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ARS Home » Midwest Area » Ames, Iowa » National Laboratory for Agriculture and The Environment » Agroecosystems Management Research » Research » Publications at this Location » Publication #334319

Title: Cropping system effects on soil organic C storage in surface and subsoils

item POFFENBARGER, HANNA - Iowa State University
item Cambardella, Cynthia
item LIEBMAN, MATTHEW - Iowa State University
item MALLARINO, ANTONIO - Iowa State University
item Olk, Daniel - Dan
item SIX, JOHAN - Eldgenossische Technische Hochschule (ETH)
item CASTELLANO, MICHAEL - Iowa State University

Submitted to: Meeting Abstract
Publication Type: Abstract Only
Publication Acceptance Date: 11/6/2016
Publication Date: 11/6/2016
Citation: Poffenbarger, H., Cambardella, C.A., Liebman, M., Mallarino, A., Olk, D.C., Six, J., Castellano, M. 2016. Cropping system effects on soil organic C storage in surface and subsoils. In: Procedings of ASA/CSSA/SSSA Annual Meeting, November 6-9, 2016, Phoenix, AZ.

Interpretive Summary:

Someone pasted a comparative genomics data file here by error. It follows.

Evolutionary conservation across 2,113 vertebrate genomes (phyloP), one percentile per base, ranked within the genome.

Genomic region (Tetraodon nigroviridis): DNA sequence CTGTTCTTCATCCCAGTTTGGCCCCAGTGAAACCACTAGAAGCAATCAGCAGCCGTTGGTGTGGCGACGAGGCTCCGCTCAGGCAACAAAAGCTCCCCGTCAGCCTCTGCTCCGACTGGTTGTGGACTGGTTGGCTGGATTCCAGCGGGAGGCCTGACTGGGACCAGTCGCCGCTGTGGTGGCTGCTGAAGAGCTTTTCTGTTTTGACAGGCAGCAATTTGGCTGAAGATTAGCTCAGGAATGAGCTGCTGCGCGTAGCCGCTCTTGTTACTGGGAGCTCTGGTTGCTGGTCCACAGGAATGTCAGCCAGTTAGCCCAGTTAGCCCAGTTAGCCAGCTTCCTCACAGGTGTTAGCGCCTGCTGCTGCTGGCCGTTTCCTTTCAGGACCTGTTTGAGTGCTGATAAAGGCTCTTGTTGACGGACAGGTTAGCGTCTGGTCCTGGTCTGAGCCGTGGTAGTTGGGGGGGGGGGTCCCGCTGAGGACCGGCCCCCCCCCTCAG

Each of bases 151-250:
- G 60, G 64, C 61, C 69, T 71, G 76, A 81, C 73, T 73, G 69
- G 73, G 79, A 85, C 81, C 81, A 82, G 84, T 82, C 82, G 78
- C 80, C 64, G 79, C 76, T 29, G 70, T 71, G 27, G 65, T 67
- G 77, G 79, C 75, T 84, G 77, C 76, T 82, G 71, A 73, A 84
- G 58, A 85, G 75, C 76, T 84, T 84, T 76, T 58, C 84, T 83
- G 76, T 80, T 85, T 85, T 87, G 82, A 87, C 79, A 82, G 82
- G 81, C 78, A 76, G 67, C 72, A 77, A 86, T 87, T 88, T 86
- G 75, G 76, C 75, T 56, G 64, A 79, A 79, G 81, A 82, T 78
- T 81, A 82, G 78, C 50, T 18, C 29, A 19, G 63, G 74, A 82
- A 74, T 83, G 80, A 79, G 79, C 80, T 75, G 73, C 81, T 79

Technical Abstract: A large proportion of soil organic C (SOC) is in subsoil, yet few studies have evaluated cropping system effects on SOC below the plow layer. We hypothesized that cropping systems with greater belowground C inputs would increase SOC stocks by delivering C to the relatively C-depleted subsoil. Using three long-term field trials in Iowa (study durations of 60, 35, and 12 years), we examined the effects of cropping system (corn-soybean-oat/alfalfa-alfalfa or corn-corn-oat/alfalfa-alfalfa vs. corn-soybean rotation) on SOC and N content at different depths throughout the soil profile. Average annual C inputs were similar for both cropping systems, but the proportion of C delivered belowground was approximately twice as great in the extended rotations. Although belowground C inputs were greater in the extended rotations, differences in SOC stocks due to cropping system were within ~10% of the mean. Soil organic C accumulation was observed at depth (15-100 cm) but not at the surface (0-15 cm) across all sites and rotations. Our research highlights the importance of the subsoil as a C sink in agricultural systems.